As a cancer survivor, Meg Gaines saw the scarcity of health care resources available to people with serious and life-threatening illness.
In 2000, she co-founded the Center for Patient Partnerships with the mission to engender effective partnerships among people seeking health care, people providing health care, and people making policies that guide the health care system. In the last fifteen years, the center has helped thousands of people "from Texas to Thailand and Portage to Portugal" understand and navigate their diagnoses, effectively confront the fiscal barriers and ensure job and life stability. Gaines brings the University of Wisconsin–Madison law, medicine and public health, nursing and pharmacy schools together and provides interdisciplinary "transformational learning" experience to graduate and professional students with a determination to make a change in health care. By strengthening the field of health advocacy through research and enhancing the capacity of patients to influence health policy, Gaines is on her journey to turn the experience of illness into education, hope and transformation.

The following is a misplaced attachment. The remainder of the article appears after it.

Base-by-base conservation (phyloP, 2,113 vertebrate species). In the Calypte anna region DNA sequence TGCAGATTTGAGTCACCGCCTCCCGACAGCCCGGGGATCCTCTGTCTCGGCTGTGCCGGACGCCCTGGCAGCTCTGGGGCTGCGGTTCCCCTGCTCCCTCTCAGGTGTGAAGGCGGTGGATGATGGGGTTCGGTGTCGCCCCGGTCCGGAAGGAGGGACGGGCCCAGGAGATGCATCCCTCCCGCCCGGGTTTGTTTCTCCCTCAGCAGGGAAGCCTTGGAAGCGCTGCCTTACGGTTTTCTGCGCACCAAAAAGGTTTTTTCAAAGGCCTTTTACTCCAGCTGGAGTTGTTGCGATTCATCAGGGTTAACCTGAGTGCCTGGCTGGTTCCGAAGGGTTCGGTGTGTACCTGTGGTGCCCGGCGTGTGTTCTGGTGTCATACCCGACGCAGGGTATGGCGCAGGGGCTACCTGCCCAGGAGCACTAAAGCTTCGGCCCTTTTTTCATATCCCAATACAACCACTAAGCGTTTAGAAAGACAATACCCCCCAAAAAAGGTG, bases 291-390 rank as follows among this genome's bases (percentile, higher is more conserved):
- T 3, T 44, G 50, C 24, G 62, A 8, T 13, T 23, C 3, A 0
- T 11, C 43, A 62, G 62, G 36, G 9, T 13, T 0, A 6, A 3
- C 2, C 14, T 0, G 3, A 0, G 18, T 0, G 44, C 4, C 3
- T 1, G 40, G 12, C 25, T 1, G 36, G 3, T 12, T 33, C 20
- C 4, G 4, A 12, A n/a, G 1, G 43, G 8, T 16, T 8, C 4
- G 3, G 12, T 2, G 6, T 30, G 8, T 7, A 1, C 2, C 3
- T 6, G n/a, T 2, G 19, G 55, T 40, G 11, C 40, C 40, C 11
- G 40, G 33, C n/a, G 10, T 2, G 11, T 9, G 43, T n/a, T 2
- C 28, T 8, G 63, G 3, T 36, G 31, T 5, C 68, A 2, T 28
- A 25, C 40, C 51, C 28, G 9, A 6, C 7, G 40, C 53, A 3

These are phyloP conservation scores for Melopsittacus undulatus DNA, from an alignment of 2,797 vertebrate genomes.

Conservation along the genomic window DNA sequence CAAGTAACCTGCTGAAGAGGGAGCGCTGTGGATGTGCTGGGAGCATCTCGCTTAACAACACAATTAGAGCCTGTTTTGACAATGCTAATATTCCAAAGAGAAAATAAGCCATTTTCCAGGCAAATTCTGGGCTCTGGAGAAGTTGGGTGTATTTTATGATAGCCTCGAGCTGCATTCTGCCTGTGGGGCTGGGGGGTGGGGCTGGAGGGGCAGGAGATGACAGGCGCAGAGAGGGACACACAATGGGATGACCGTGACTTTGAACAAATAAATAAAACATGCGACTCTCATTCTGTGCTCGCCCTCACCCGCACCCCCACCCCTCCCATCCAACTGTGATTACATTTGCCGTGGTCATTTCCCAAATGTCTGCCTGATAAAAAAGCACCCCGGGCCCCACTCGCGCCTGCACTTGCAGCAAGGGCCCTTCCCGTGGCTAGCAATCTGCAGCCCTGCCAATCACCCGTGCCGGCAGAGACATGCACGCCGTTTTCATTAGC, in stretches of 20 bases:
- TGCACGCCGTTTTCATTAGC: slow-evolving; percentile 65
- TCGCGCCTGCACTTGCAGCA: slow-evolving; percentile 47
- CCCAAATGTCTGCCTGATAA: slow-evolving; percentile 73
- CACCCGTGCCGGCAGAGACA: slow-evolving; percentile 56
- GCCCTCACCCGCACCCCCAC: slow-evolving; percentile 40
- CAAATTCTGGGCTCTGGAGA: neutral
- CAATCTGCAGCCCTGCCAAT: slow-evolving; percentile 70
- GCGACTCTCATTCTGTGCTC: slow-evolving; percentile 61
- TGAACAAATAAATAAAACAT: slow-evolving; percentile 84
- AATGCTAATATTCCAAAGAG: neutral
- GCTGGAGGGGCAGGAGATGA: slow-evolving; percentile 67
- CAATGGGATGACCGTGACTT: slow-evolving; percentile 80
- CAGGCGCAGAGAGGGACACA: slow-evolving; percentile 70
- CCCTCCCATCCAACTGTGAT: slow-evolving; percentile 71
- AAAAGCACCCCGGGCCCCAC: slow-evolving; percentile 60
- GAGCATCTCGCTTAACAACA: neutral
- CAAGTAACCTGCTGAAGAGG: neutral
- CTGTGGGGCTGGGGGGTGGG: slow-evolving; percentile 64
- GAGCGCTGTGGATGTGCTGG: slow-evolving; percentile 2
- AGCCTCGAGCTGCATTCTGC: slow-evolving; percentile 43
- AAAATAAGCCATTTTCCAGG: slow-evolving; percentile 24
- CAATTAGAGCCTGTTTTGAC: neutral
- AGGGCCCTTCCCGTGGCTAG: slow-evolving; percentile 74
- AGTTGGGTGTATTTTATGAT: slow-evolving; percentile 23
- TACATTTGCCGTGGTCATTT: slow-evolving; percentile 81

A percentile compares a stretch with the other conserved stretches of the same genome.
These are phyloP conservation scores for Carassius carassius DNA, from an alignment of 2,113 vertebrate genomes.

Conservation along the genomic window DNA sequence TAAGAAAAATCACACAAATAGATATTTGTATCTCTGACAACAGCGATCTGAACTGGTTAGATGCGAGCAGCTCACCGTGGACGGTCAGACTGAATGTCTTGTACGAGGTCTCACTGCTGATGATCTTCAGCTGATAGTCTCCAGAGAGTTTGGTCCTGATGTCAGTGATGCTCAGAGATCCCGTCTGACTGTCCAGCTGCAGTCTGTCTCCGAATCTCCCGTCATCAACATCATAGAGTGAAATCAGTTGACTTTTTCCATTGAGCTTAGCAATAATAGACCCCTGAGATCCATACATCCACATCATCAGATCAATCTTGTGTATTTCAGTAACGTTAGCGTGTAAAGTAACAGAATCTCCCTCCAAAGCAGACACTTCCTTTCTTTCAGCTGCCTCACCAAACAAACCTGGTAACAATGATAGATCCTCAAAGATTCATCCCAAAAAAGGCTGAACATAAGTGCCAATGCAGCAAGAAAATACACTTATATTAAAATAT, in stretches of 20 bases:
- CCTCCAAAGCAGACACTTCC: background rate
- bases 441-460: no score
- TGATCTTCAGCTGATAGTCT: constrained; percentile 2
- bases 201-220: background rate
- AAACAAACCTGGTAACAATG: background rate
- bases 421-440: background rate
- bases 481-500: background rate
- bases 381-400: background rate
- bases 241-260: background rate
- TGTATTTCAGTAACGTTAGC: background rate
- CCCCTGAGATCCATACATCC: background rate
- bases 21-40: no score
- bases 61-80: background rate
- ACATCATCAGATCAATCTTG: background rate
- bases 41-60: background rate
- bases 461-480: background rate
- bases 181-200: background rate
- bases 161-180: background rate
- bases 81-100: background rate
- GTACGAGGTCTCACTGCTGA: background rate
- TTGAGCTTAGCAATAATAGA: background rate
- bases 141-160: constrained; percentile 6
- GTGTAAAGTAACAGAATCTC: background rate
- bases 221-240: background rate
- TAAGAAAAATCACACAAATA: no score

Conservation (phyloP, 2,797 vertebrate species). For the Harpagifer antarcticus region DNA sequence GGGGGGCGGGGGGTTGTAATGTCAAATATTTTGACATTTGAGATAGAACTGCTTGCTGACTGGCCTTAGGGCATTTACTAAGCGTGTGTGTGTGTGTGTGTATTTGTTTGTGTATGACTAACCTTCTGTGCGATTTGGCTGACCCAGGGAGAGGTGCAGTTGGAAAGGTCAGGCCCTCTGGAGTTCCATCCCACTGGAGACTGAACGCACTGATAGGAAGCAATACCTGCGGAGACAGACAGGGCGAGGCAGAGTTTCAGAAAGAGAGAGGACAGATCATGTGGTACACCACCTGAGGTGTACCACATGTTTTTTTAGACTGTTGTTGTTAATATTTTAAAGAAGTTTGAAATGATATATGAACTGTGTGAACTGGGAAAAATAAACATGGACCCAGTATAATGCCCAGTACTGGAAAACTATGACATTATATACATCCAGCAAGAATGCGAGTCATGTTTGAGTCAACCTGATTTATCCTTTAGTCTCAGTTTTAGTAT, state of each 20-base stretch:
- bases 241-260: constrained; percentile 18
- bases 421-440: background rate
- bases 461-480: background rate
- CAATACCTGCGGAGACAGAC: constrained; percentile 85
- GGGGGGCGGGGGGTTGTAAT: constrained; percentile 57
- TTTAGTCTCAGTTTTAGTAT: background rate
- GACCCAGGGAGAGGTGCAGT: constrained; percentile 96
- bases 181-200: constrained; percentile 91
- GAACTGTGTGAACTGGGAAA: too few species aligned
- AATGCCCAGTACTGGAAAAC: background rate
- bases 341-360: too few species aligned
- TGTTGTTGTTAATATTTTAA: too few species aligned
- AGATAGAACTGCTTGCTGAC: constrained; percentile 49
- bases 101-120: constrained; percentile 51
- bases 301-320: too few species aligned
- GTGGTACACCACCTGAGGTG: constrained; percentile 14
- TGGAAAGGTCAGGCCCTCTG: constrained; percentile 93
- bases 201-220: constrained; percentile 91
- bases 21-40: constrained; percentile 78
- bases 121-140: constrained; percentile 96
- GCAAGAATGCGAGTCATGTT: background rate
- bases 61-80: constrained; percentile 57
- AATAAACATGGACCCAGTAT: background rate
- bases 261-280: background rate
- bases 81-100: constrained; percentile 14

What is social innovation?
According to Stanford University's Social Innovation Review, social innovation is a "novel solution to a social problem that is more effective, efficient, sustainable or just than existing solutions" and benefits primarily society as a whole rather than private individuals.
It includes these elements:
- Increasing employment, productivity and economic growth
- Justice, fairness, environmental preservation, improved health, arts and culture and better education
A social innovation:
- Can be a product, production process or technology (much like innovation in general), but it can also be a principle, an idea, a piece of legislation, a social movement, an intervention or some combination of them.
- Recognizes the fundamental role of cross-sector dynamics: exchanging ideas and values, shifting roles and relationships and blending public, philanthropic and private resources. Innovation blossoms where the sectors converge.
- Can't be understood, let alone solved, without involving the nonprofit, public and private sectors.
The M List
Madison Magazine's M List is a who's who of organizations and individuals who are having an impact on our local culture and economy. In its third year, the M List recognizes those making strides in the area of social innovation. Last year's list of innovators were in the food industry. The original M List, in 2013, honored the technology sector. The 2014 M List honored "Foodtastic" entrepreneurs and innovators.